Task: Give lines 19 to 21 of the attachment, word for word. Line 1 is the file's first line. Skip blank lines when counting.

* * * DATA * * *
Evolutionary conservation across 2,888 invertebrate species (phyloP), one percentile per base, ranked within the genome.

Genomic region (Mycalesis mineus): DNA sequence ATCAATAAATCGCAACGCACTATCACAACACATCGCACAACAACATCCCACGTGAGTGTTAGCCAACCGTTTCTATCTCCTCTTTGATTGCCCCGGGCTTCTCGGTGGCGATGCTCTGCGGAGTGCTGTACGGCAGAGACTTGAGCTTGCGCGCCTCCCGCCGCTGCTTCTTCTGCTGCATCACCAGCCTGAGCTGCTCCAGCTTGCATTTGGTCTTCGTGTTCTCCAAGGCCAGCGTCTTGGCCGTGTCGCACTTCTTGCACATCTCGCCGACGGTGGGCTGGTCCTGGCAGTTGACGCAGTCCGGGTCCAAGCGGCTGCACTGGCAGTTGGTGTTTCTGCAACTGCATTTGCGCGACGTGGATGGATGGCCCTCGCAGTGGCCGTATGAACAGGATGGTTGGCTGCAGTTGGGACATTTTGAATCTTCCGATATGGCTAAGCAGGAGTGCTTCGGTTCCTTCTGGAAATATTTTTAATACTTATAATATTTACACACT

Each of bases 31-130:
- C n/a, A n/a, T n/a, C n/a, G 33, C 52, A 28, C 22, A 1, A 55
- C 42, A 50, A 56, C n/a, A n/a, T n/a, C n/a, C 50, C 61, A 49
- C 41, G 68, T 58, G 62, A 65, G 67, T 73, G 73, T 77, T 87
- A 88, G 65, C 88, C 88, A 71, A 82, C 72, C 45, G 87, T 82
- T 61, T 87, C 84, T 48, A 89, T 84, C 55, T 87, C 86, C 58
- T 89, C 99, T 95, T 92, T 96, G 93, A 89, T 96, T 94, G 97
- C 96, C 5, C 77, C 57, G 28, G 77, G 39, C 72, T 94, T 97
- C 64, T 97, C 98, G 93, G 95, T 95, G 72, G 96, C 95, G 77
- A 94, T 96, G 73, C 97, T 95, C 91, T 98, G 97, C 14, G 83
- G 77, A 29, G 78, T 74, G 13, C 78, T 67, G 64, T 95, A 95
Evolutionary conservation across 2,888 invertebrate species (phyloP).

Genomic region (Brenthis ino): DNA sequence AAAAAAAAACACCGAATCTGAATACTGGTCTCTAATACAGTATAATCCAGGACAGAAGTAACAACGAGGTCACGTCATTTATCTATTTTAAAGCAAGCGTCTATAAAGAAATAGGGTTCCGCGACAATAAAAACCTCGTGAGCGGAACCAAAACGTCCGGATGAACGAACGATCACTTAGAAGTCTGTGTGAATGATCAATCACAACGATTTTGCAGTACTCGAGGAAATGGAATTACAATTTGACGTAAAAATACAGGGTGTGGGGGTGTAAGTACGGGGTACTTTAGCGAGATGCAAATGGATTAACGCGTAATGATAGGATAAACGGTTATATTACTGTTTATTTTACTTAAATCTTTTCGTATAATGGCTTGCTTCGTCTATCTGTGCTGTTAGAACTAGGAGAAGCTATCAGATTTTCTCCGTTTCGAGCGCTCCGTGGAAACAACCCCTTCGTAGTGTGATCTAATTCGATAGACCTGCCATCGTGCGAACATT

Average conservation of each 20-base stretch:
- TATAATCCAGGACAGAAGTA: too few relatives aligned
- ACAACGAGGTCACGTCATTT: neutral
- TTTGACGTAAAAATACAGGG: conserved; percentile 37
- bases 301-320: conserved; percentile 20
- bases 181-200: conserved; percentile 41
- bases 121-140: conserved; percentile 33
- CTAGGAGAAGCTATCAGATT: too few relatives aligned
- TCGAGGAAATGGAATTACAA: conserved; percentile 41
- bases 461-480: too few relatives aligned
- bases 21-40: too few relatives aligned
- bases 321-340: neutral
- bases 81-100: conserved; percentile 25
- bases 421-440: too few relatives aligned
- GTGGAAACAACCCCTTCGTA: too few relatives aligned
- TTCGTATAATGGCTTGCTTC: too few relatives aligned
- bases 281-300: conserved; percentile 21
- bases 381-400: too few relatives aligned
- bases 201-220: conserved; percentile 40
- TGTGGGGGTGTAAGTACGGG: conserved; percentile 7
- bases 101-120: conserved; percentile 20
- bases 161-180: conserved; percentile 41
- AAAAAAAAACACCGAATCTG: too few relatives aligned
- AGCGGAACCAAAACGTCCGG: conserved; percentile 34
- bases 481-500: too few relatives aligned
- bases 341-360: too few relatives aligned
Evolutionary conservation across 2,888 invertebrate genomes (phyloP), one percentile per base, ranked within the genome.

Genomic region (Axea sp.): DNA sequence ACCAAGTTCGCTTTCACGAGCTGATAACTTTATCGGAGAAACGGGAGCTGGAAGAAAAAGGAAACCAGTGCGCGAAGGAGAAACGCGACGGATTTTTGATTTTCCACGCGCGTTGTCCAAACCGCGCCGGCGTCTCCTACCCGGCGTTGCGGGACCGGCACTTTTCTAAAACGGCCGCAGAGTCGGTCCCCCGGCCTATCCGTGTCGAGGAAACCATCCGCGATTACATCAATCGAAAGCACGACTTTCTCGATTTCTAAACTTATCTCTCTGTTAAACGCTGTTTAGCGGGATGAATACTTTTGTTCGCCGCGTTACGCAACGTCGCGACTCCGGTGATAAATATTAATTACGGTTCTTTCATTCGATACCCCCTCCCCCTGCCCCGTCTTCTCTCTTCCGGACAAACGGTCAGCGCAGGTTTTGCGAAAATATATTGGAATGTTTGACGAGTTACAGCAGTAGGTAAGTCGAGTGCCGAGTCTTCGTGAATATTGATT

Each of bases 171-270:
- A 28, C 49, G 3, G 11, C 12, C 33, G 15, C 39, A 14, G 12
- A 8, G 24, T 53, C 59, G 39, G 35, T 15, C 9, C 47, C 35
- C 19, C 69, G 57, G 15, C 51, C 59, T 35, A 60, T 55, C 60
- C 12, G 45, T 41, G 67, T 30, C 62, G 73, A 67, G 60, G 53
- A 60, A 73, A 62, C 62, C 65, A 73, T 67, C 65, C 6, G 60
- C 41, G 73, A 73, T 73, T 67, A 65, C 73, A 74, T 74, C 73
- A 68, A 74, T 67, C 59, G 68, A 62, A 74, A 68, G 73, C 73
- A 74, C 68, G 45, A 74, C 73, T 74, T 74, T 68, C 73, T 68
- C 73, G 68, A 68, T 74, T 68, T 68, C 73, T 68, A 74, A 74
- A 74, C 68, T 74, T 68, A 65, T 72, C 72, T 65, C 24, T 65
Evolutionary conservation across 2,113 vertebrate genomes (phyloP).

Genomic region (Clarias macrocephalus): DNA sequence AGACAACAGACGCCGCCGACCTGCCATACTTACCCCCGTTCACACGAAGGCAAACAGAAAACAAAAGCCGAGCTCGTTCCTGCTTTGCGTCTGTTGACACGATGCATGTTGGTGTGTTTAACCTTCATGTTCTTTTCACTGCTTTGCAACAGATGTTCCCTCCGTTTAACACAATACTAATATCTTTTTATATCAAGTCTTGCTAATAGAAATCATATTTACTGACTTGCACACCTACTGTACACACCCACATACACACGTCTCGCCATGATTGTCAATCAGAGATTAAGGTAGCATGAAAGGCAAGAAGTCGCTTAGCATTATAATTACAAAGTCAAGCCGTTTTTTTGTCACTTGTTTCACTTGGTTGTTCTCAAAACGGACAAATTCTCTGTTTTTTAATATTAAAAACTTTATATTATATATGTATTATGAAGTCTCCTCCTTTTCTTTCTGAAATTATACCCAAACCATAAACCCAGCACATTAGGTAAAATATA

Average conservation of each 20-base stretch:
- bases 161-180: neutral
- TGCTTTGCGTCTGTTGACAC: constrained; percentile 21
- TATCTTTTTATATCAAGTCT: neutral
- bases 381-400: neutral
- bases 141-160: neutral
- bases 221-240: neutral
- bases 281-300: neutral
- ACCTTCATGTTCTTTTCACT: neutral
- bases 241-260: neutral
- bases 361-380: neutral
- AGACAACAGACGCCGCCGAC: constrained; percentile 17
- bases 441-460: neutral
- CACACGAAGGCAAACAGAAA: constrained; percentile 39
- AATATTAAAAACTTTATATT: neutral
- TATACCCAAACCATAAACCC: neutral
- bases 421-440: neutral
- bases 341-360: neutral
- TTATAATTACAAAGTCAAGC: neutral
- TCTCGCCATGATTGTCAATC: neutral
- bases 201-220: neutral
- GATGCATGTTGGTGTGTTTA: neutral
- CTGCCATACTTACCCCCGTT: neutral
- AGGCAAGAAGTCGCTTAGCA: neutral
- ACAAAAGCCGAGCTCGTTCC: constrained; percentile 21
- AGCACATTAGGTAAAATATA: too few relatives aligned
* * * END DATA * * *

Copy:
- TTTGACGTAAAAATACAGGG: conserved; percentile 37
- bases 301-320: conserved; percentile 20
- bases 181-200: conserved; percentile 41